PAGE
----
A Bench of Justices V. Chitambaresh and Ashok Menon of the Kerala High Court dismissed an original petition filed by the petitioner against an interlocutory order of the Armed Forces Tribunal established under the Armed Forces Tribunal Act, 2007, holding that the petitioner could prefer such application against the final order. The Court further observed that remedy provided under Article 226 and 227 could not resorted to by bypassing the statutory relief under the Act.
The petition filed under Article 226 and 227 disputed an interlocutory order passed in an original application on the file of Armed Forces Tribunal. The AFT declined the stay of the operation of such order of discharge of the petitioner from the services of Defence Security Corps purely on health grounds. It was alleged that the petitioner was suffering from obesity, hypertension, Pre-Diabetes and Chronic Kidney disease. A preliminary objection raised by the Union of India & Ors. was that an original petition of such nature was not maintainable against such order and the petitioner was to utilize the remedy to file an appeal against the final decision of AFT under section 30 of the Armed Forces Tribunal Act, 2007.
The second proviso to Section 30(1) of the Act states that there shall be no appeal against an interlocutory order and that the same shall only lie against the final decision or order of the AFT. The Court observed however that the power of judicial review vested in the Court under Article 226 of the Constitution of India is not curtailed or circumscribed by the provisions of the Act by referring to the law settled in Union of India & Ors. V. Major General Shri Kant Sharma & Anr. [(2015) 6 SCC 773]. Every interlocutory order cannot be assailed by invoking Article 226 of the Constitution of India without due regard to the legislative intent evidenced by the Act.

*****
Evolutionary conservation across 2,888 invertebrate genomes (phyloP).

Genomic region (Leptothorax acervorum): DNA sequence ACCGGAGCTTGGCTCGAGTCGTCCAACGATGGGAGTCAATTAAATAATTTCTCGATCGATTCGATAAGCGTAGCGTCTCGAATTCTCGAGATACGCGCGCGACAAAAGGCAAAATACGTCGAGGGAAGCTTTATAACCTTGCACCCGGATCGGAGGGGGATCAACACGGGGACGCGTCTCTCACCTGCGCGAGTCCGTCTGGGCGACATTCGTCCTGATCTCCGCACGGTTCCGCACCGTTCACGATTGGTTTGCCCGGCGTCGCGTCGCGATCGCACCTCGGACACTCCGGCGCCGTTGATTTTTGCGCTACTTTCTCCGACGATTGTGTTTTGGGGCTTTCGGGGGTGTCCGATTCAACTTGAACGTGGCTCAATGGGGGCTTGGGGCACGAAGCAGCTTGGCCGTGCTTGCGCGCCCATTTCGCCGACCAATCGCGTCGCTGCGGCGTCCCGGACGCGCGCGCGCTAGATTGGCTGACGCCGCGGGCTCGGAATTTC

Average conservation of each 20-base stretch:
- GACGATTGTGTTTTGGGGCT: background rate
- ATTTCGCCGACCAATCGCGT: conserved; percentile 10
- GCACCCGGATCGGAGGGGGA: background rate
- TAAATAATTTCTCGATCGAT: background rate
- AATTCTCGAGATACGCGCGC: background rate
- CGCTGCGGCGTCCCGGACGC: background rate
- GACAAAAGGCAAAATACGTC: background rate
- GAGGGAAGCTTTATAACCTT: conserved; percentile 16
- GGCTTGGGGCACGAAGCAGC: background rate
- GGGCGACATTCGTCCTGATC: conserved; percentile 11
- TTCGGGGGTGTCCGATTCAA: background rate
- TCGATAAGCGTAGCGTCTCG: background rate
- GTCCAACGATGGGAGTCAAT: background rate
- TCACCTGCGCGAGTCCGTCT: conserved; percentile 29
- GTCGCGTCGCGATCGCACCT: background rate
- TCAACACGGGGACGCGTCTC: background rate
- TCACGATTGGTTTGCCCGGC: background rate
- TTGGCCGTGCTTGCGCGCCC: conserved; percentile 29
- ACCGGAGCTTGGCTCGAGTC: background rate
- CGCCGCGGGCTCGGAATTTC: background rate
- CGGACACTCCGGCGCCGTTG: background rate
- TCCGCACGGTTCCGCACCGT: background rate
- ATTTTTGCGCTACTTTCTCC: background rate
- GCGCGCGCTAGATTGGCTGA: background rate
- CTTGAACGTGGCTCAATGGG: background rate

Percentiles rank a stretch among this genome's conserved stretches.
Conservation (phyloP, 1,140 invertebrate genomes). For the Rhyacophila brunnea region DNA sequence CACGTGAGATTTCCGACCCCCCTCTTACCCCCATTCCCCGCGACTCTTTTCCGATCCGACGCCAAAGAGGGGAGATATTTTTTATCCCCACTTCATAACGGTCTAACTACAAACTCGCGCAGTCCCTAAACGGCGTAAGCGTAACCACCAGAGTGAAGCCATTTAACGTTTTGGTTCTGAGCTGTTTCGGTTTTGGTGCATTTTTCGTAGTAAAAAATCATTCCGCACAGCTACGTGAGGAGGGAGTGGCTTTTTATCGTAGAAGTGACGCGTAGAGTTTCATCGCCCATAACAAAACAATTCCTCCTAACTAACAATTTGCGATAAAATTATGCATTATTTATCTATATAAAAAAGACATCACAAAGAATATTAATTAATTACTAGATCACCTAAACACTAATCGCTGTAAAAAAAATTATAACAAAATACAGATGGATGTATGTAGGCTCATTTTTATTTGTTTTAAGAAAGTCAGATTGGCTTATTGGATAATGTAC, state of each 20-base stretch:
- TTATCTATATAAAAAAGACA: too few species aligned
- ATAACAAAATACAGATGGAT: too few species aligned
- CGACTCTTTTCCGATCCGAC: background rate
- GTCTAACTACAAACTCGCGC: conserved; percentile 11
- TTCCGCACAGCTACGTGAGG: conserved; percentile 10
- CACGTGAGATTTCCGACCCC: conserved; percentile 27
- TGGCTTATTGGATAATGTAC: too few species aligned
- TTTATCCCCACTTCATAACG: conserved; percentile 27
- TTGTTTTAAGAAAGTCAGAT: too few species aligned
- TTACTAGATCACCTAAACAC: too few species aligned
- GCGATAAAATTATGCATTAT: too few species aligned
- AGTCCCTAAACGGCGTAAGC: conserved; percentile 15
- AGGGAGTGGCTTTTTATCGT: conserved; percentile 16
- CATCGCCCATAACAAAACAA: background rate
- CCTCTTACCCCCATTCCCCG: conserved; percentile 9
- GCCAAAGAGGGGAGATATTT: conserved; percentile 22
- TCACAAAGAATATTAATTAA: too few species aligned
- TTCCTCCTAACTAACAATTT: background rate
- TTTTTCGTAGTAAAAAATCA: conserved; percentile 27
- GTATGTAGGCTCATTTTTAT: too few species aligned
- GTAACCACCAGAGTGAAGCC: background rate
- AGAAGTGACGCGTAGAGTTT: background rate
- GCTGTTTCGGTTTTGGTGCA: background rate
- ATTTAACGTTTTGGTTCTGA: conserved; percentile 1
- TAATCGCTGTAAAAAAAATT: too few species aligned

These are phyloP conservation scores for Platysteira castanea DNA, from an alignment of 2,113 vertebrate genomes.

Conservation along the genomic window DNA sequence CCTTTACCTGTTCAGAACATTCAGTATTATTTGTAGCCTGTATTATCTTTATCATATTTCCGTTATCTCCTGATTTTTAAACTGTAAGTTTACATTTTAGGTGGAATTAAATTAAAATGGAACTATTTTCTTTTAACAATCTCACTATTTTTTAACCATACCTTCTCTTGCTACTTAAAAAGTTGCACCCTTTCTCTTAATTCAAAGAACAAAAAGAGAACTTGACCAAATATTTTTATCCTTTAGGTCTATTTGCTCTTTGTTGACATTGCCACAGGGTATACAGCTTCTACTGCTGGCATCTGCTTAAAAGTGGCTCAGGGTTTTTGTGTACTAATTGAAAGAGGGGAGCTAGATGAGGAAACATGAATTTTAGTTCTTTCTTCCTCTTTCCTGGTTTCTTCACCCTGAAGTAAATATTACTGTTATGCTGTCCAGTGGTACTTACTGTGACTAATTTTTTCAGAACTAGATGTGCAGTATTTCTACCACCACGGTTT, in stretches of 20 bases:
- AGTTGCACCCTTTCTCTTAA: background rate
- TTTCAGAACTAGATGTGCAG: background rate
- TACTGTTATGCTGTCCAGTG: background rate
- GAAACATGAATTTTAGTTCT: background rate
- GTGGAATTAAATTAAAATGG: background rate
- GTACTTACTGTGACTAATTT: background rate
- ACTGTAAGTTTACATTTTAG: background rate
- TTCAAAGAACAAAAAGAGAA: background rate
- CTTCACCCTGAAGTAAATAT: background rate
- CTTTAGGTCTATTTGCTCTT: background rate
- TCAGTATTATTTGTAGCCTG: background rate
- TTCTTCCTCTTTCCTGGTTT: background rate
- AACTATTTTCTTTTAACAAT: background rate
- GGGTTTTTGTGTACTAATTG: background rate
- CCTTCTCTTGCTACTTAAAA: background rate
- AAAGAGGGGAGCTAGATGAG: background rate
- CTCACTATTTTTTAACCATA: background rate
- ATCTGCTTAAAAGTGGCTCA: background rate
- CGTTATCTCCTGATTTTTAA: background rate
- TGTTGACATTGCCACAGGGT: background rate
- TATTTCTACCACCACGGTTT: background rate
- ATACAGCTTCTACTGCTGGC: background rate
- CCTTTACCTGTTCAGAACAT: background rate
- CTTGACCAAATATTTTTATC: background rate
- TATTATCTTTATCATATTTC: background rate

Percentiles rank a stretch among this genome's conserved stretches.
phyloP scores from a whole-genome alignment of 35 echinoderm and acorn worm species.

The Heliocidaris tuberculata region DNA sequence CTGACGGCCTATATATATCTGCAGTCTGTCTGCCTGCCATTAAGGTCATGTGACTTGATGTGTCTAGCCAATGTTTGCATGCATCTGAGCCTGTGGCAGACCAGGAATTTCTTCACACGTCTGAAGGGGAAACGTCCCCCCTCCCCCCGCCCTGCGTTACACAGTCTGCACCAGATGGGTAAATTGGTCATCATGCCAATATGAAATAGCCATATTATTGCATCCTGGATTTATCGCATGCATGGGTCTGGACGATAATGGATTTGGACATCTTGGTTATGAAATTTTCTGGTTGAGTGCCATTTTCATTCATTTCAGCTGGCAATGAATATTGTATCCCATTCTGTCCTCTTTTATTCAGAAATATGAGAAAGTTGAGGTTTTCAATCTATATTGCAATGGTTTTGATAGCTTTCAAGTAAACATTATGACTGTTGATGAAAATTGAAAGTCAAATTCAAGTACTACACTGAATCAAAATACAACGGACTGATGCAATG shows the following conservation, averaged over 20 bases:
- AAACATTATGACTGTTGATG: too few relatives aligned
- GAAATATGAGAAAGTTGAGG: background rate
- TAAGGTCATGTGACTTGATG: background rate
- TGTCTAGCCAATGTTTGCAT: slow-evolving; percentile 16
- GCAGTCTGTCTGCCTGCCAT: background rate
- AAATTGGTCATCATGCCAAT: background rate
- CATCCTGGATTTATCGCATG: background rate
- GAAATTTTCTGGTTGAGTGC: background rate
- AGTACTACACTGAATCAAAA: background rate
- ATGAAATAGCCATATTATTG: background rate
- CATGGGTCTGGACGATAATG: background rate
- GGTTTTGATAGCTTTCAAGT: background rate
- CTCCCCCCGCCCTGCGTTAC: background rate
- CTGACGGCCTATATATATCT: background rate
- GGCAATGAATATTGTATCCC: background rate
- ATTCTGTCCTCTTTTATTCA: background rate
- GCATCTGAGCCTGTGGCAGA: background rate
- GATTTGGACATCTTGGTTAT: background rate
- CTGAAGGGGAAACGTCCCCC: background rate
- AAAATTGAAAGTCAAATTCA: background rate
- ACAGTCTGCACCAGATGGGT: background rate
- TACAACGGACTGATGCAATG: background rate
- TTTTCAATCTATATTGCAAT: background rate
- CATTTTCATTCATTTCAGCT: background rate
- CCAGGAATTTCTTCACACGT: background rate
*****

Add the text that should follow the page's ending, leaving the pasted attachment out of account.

It further observed that an original petition under Article 226 of the Constitution could be entertained against an interlocutory order of the AFT for examining
"(i) Whether there has been infraction of any mandatory provisions of the Act prescribing the procedure which has caused gross miscarriage of justice?
(ii) Whether there has been violation of the principles of natural justice which vitiates the entire proceedings or that the authority exercising the jurisdiction had not been vested with jurisdiction under the Act?"
The Court went on to observe that a reference to the decision in the aforementioned case was apposite and Article 226 of the Constitution could not be meant to confer supervisory jurisdiction. In the instant case, there was no indication as to any infraction of any mandatory provisions of the Act prescribing the procedure or any violation of the principles of natural justice.
The Court further observed that the purview of Article 227 of the Constitution of India excludes any court or tribunal constituted by or under any law relating to the Armed Forces. From there it followed that the High Court could not exercise the power of superintendence over AFT constituted under section 4 of the Act. Moreover, through the second proviso of Section 30 it was evident that the legislative intent was that the interlocutory orders of the AFT should not be corrected or interdicted by the power of superintendence of the High Court intermittently.
The Court held that frequent interference over interlocutory orders of the AFT would undermine the discipline of the Armed Forces which had to be averted at any cost. The question of discharge of the petitioner could only be agitated in an original application or appeal against the final decision. The alternate remedy under Article 226 and 227 of the Constitution could not be entertained ignoring the statutory dispensation. Thus, the Original petition was dismissed without costs.
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